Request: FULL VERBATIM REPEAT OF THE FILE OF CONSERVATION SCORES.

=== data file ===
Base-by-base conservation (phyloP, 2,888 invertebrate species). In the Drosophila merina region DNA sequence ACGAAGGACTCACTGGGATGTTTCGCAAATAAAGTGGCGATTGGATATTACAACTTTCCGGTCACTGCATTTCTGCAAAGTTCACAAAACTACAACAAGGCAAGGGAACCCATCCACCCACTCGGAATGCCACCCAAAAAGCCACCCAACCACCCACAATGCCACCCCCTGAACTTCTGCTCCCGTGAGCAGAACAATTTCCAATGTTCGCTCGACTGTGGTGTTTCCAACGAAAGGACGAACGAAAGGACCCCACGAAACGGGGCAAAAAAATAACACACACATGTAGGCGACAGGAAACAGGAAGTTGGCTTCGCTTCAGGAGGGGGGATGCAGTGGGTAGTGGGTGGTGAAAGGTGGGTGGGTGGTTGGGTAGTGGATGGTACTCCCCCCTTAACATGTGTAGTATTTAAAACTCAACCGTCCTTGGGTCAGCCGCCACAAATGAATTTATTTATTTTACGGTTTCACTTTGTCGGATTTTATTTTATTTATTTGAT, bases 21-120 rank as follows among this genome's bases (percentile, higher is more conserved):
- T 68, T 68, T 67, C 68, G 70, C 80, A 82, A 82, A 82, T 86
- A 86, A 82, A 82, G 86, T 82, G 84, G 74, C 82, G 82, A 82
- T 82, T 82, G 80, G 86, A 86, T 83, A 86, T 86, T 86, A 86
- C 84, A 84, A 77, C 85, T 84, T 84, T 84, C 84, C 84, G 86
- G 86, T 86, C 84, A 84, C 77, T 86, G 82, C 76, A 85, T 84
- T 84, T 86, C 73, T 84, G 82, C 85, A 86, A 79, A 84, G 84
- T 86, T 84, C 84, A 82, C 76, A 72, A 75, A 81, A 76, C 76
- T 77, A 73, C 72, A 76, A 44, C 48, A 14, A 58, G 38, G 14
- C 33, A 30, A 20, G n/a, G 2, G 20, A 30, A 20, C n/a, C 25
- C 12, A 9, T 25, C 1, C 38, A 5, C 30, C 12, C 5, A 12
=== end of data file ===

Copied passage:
Base-by-base conservation (phyloP, 2,888 invertebrate species). In the Drosophila merina region DNA sequence ACGAAGGACTCACTGGGATGTTTCGCAAATAAAGTGGCGATTGGATATTACAACTTTCCGGTCACTGCATTTCTGCAAAGTTCACAAAACTACAACAAGGCAAGGGAACCCATCCACCCACTCGGAATGCCACCCAAAAAGCCACCCAACCACCCACAATGCCACCCCCTGAACTTCTGCTCCCGTGAGCAGAACAATTTCCAATGTTCGCTCGACTGTGGTGTTTCCAACGAAAGGACGAACGAAAGGACCCCACGAAACGGGGCAAAAAAATAACACACACATGTAGGCGACAGGAAACAGGAAGTTGGCTTCGCTTCAGGAGGGGGGATGCAGTGGGTAGTGGGTGGTGAAAGGTGGGTGGGTGGTTGGGTAGTGGATGGTACTCCCCCCTTAACATGTGTAGTATTTAAAACTCAACCGTCCTTGGGTCAGCCGCCACAAATGAATTTATTTATTTTACGGTTTCACTTTGTCGGATTTTATTTTATTTATTTGAT, bases 21-120 rank as follows among this genome's bases (percentile, higher is more conserved):
- T 68, T 68, T 67, C 68, G 70, C 80, A 82, A 82, A 82, T 86
- A 86, A 82, A 82, G 86, T 82, G 84, G 74, C 82, G 82, A 82
- T 82, T 82, G 80, G 86, A 86, T 83, A 86, T 86, T 86, A 86
- C 84, A 84, A 77, C 85, T 84, T 84, T 84, C 84, C 84, G 86
- G 86, T 86, C 84, A 84, C 77, T 86, G 82, C 76, A 85, T 84
- T 84, T 86, C 73, T 84, G 82, C 85, A 86, A 79, A 84, G 84
- T 86, T 84, C 84, A 82, C 76, A 72, A 75, A 81, A 76, C 76
- T 77, A 73, C 72, A 76, A 44, C 48, A 14, A 58, G 38, G 14
- C 33, A 30, A 20, G n/a, G 2, G 20, A 30, A 20, C n/a, C 25
- C 12, A 9, T 25, C 1, C 38, A 5, C 30, C 12, C 5, A 12